It’s not what AI can do for you

Photo by Drew Graham on Unsplash

Virtually any company that I work with is exploring its data sets and business processes to identify opportunities for productivity improvements, higher accuracy or lower cost. The constant question that these companies struggle with is how can artificial intelligence, and specifically machine learning (ML) and deep learning (DL), support existing processes and ways of working. This results in a number of challenges.

First, the data available for training ML/DL models was typically generated for use by humans. This leads to data scientists having to spend significant amounts of time to preprocess and clean that data to make it suitable for use by machines. Second, the typical mindset is that AI solutions are there to assist humans to do a better job. In many cases, though, the best approach forward is to completely automate a specific process rather than creating an intermingling of automated and human actions. The primary challenge, however, is that the approach of looking to automate parts of human-oriented business processes will only allow for smaller, limited improvements rather than the order-of-magnitude improvements that we would like to see.

A fundamentally different approach to exploiting the opportunities around artificial intelligence is to redesign the entire business around AI. This means that the core of the business is fundamentally re-evaluated from the perspective of a fully automated, AI-driven approach. The intent is to identify which business processes are truly needed and which are superfluous. Subsequently, the remaining processes are then redesigned to become fully automated without human involvement. The more central the business process is, the more energy should be put into automating it and driving it through ML or DL techniques.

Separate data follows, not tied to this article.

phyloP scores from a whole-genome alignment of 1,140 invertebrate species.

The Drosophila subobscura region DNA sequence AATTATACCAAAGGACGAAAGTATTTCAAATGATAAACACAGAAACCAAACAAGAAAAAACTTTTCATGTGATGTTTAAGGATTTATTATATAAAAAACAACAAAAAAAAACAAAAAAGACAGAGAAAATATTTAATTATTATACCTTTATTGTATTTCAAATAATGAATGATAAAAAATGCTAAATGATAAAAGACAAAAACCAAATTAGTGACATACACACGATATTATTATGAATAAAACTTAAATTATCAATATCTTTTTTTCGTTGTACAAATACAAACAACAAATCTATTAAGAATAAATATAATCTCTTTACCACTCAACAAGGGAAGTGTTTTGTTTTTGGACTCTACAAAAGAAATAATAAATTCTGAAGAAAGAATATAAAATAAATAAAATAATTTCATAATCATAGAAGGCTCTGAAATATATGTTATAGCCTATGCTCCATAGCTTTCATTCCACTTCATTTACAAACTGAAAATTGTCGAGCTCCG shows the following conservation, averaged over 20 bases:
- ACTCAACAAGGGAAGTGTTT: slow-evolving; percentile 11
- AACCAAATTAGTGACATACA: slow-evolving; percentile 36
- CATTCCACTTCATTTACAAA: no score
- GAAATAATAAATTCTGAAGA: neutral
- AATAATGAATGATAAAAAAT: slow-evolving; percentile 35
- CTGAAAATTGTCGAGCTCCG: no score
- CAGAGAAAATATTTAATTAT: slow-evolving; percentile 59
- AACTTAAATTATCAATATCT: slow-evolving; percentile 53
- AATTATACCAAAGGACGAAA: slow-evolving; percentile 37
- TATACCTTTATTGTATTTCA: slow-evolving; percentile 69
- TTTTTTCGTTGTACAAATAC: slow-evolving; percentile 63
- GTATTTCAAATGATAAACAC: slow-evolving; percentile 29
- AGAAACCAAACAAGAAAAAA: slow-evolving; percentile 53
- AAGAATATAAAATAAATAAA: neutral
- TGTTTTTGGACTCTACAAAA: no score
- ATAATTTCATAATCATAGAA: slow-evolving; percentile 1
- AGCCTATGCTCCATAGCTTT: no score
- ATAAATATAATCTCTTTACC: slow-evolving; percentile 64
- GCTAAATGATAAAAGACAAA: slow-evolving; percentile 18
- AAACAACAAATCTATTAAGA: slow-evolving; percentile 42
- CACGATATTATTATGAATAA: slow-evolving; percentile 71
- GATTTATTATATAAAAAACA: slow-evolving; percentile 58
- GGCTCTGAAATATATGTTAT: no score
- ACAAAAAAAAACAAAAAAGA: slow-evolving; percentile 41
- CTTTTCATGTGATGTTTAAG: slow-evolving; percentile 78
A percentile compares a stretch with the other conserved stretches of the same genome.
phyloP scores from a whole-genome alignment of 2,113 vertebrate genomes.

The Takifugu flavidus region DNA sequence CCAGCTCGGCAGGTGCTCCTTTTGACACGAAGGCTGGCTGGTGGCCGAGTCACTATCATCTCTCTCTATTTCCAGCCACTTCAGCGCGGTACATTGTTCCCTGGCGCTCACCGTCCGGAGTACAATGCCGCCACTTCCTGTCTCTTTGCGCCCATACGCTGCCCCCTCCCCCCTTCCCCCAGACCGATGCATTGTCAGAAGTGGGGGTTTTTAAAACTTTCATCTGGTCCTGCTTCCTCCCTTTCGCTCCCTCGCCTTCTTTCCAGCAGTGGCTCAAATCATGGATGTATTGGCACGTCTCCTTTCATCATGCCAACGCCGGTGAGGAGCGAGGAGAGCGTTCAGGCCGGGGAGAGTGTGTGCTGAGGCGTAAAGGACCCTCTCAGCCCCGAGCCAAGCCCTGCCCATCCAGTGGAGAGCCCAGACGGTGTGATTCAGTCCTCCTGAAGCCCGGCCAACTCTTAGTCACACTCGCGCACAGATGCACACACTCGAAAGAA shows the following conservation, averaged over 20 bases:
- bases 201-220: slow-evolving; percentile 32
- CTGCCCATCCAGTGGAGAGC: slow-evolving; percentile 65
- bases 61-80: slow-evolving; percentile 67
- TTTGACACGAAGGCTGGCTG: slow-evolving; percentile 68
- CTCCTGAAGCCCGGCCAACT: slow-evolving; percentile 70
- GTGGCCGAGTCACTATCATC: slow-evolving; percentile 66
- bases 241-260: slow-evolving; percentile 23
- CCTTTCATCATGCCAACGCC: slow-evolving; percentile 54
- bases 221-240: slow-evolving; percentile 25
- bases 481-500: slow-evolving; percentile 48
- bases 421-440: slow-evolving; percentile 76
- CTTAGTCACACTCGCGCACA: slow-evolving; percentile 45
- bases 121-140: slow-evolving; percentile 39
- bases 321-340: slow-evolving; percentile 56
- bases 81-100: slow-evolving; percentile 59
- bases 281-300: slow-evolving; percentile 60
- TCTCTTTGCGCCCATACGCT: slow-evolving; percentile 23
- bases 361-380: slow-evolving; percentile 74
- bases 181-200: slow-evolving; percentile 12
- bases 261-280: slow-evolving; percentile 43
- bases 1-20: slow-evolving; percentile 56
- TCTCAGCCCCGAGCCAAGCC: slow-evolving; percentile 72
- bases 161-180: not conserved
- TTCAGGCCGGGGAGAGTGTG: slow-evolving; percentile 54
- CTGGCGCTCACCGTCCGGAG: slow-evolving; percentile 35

Achieving full automation, however, requires the standardization of data streams and events in the system. In addition, the interface to ecosystem partners that are part of the business processes needs to be standardized as well, in order to allow for fully automated management and execution of these processes.

An illustrative example of the above is the rapid growth of companies like Uber and Lyft. Rather than putting a human in a taxi call center and having people call that phone number, the core business process is fully automated and AI driven. It involves humans only as drivers who can accept or reject a ride and passengers who order through their mobile device.

The key point is that the question is not what AI can do for you, but rather what you can do to put AI at the center of your business. The businesses that are going to be successful in the future are those that can achieve order-of-magnitude improvements in efficiency, quality and personalization by putting AI at the center of their business and organizing everything else around AI-driven value delivery. You may not like the idea of working for an algorithm, but for most businesses, this is exactly what is required to stay in business at all.

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